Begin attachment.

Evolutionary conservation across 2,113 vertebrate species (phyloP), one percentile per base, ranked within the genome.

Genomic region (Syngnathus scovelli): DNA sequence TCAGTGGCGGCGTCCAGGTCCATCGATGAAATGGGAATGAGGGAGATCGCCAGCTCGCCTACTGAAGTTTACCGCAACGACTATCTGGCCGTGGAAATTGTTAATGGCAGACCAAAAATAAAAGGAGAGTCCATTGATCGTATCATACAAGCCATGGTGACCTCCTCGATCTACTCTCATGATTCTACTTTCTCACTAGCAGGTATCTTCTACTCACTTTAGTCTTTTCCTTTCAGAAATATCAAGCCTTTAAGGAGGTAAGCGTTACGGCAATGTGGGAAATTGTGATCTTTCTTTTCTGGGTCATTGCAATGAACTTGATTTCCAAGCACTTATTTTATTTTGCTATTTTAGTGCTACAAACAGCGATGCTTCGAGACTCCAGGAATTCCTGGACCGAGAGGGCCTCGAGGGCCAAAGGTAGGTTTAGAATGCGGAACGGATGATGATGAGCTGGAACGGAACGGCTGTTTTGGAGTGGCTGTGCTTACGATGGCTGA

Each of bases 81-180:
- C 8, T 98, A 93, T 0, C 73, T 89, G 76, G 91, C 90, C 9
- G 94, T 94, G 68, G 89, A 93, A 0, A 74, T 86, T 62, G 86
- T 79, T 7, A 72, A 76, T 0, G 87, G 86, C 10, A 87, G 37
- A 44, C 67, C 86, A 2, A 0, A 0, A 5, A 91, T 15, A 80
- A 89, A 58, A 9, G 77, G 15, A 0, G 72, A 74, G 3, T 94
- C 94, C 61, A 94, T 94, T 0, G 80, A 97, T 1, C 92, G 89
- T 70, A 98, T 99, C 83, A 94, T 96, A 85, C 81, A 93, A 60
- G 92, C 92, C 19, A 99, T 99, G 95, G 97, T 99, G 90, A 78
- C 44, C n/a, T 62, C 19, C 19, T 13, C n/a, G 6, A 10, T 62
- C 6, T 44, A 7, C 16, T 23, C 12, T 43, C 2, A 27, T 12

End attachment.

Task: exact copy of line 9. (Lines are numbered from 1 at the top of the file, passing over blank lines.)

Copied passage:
- C 94, C 61, A 94, T 94, T 0, G 80, A 97, T 1, C 92, G 89